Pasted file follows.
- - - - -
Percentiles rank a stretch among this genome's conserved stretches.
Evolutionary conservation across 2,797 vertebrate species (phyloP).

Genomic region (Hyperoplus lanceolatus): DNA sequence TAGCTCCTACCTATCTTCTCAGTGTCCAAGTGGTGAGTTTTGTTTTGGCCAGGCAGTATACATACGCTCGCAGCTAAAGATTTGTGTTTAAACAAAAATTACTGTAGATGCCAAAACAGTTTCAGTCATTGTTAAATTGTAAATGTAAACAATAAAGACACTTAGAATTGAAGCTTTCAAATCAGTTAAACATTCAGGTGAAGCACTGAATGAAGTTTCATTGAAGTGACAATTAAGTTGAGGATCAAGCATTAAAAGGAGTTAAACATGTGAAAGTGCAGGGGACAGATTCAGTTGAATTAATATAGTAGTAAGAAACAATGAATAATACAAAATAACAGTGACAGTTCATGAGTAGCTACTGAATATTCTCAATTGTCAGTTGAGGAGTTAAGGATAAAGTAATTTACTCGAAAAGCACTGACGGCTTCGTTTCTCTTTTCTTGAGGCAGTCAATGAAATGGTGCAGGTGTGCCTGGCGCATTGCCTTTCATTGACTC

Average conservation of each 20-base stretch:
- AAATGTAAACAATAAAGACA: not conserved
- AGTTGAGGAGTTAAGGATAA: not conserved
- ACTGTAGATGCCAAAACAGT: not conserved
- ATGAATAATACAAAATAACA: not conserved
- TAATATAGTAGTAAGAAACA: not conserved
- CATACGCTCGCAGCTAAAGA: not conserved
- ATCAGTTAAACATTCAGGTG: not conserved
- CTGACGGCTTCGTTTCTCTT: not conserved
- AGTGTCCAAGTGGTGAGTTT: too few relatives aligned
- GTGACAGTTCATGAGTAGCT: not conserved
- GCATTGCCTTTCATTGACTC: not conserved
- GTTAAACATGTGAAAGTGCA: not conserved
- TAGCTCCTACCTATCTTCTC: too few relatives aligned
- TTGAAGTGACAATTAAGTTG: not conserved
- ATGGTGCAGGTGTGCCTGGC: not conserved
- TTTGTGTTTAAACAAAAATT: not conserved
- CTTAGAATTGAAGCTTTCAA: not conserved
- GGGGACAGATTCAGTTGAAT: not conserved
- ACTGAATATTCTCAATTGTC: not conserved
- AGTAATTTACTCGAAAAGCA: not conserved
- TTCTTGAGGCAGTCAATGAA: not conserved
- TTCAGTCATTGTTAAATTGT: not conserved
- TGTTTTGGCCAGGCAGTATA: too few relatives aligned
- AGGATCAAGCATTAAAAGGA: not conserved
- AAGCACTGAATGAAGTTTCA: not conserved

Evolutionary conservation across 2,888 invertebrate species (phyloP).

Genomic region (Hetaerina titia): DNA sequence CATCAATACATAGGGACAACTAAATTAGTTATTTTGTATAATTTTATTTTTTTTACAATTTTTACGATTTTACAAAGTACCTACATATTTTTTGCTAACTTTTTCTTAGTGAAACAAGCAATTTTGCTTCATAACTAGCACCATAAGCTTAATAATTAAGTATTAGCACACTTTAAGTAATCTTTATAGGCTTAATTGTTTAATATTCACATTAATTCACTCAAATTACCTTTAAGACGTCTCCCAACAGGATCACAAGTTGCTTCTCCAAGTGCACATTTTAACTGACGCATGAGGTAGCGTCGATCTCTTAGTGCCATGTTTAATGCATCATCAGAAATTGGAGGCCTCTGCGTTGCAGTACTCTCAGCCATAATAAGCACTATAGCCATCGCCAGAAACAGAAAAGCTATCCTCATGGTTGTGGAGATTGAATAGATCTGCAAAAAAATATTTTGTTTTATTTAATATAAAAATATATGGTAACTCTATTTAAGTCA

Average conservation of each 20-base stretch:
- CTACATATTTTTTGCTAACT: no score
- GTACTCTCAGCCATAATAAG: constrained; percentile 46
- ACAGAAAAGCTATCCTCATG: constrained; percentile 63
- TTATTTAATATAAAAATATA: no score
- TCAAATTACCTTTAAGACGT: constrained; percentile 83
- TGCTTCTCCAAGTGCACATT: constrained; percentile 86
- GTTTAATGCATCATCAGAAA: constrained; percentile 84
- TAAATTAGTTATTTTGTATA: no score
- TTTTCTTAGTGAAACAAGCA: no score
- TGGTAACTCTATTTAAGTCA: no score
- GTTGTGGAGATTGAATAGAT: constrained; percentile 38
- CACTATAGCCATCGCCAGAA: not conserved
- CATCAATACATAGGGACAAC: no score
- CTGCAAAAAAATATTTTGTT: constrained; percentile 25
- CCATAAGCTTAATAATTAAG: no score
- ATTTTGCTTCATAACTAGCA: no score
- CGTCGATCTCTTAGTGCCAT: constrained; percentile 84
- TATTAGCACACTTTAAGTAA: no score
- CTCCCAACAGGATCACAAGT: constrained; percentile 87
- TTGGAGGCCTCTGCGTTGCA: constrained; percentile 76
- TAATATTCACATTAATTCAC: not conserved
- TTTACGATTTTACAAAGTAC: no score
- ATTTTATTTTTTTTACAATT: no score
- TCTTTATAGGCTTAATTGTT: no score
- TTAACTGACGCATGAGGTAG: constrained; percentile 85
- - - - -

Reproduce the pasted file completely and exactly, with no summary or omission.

Percentiles rank a stretch among this genome's conserved stretches.
Evolutionary conservation across 2,797 vertebrate species (phyloP).

Genomic region (Hyperoplus lanceolatus): DNA sequence TAGCTCCTACCTATCTTCTCAGTGTCCAAGTGGTGAGTTTTGTTTTGGCCAGGCAGTATACATACGCTCGCAGCTAAAGATTTGTGTTTAAACAAAAATTACTGTAGATGCCAAAACAGTTTCAGTCATTGTTAAATTGTAAATGTAAACAATAAAGACACTTAGAATTGAAGCTTTCAAATCAGTTAAACATTCAGGTGAAGCACTGAATGAAGTTTCATTGAAGTGACAATTAAGTTGAGGATCAAGCATTAAAAGGAGTTAAACATGTGAAAGTGCAGGGGACAGATTCAGTTGAATTAATATAGTAGTAAGAAACAATGAATAATACAAAATAACAGTGACAGTTCATGAGTAGCTACTGAATATTCTCAATTGTCAGTTGAGGAGTTAAGGATAAAGTAATTTACTCGAAAAGCACTGACGGCTTCGTTTCTCTTTTCTTGAGGCAGTCAATGAAATGGTGCAGGTGTGCCTGGCGCATTGCCTTTCATTGACTC

Average conservation of each 20-base stretch:
- AAATGTAAACAATAAAGACA: not conserved
- AGTTGAGGAGTTAAGGATAA: not conserved
- ACTGTAGATGCCAAAACAGT: not conserved
- ATGAATAATACAAAATAACA: not conserved
- TAATATAGTAGTAAGAAACA: not conserved
- CATACGCTCGCAGCTAAAGA: not conserved
- ATCAGTTAAACATTCAGGTG: not conserved
- CTGACGGCTTCGTTTCTCTT: not conserved
- AGTGTCCAAGTGGTGAGTTT: too few relatives aligned
- GTGACAGTTCATGAGTAGCT: not conserved
- GCATTGCCTTTCATTGACTC: not conserved
- GTTAAACATGTGAAAGTGCA: not conserved
- TAGCTCCTACCTATCTTCTC: too few relatives aligned
- TTGAAGTGACAATTAAGTTG: not conserved
- ATGGTGCAGGTGTGCCTGGC: not conserved
- TTTGTGTTTAAACAAAAATT: not conserved
- CTTAGAATTGAAGCTTTCAA: not conserved
- GGGGACAGATTCAGTTGAAT: not conserved
- ACTGAATATTCTCAATTGTC: not conserved
- AGTAATTTACTCGAAAAGCA: not conserved
- TTCTTGAGGCAGTCAATGAA: not conserved
- TTCAGTCATTGTTAAATTGT: not conserved
- TGTTTTGGCCAGGCAGTATA: too few relatives aligned
- AGGATCAAGCATTAAAAGGA: not conserved
- AAGCACTGAATGAAGTTTCA: not conserved

Evolutionary conservation across 2,888 invertebrate species (phyloP).

Genomic region (Hetaerina titia): DNA sequence CATCAATACATAGGGACAACTAAATTAGTTATTTTGTATAATTTTATTTTTTTTACAATTTTTACGATTTTACAAAGTACCTACATATTTTTTGCTAACTTTTTCTTAGTGAAACAAGCAATTTTGCTTCATAACTAGCACCATAAGCTTAATAATTAAGTATTAGCACACTTTAAGTAATCTTTATAGGCTTAATTGTTTAATATTCACATTAATTCACTCAAATTACCTTTAAGACGTCTCCCAACAGGATCACAAGTTGCTTCTCCAAGTGCACATTTTAACTGACGCATGAGGTAGCGTCGATCTCTTAGTGCCATGTTTAATGCATCATCAGAAATTGGAGGCCTCTGCGTTGCAGTACTCTCAGCCATAATAAGCACTATAGCCATCGCCAGAAACAGAAAAGCTATCCTCATGGTTGTGGAGATTGAATAGATCTGCAAAAAAATATTTTGTTTTATTTAATATAAAAATATATGGTAACTCTATTTAAGTCA

Average conservation of each 20-base stretch:
- CTACATATTTTTTGCTAACT: no score
- GTACTCTCAGCCATAATAAG: constrained; percentile 46
- ACAGAAAAGCTATCCTCATG: constrained; percentile 63
- TTATTTAATATAAAAATATA: no score
- TCAAATTACCTTTAAGACGT: constrained; percentile 83
- TGCTTCTCCAAGTGCACATT: constrained; percentile 86
- GTTTAATGCATCATCAGAAA: constrained; percentile 84
- TAAATTAGTTATTTTGTATA: no score
- TTTTCTTAGTGAAACAAGCA: no score
- TGGTAACTCTATTTAAGTCA: no score
- GTTGTGGAGATTGAATAGAT: constrained; percentile 38
- CACTATAGCCATCGCCAGAA: not conserved
- CATCAATACATAGGGACAAC: no score
- CTGCAAAAAAATATTTTGTT: constrained; percentile 25
- CCATAAGCTTAATAATTAAG: no score
- ATTTTGCTTCATAACTAGCA: no score
- CGTCGATCTCTTAGTGCCAT: constrained; percentile 84
- TATTAGCACACTTTAAGTAA: no score
- CTCCCAACAGGATCACAAGT: constrained; percentile 87
- TTGGAGGCCTCTGCGTTGCA: constrained; percentile 76
- TAATATTCACATTAATTCAC: not conserved
- TTTACGATTTTACAAAGTAC: no score
- ATTTTATTTTTTTTACAATT: no score
- TCTTTATAGGCTTAATTGTT: no score
- TTAACTGACGCATGAGGTAG: constrained; percentile 85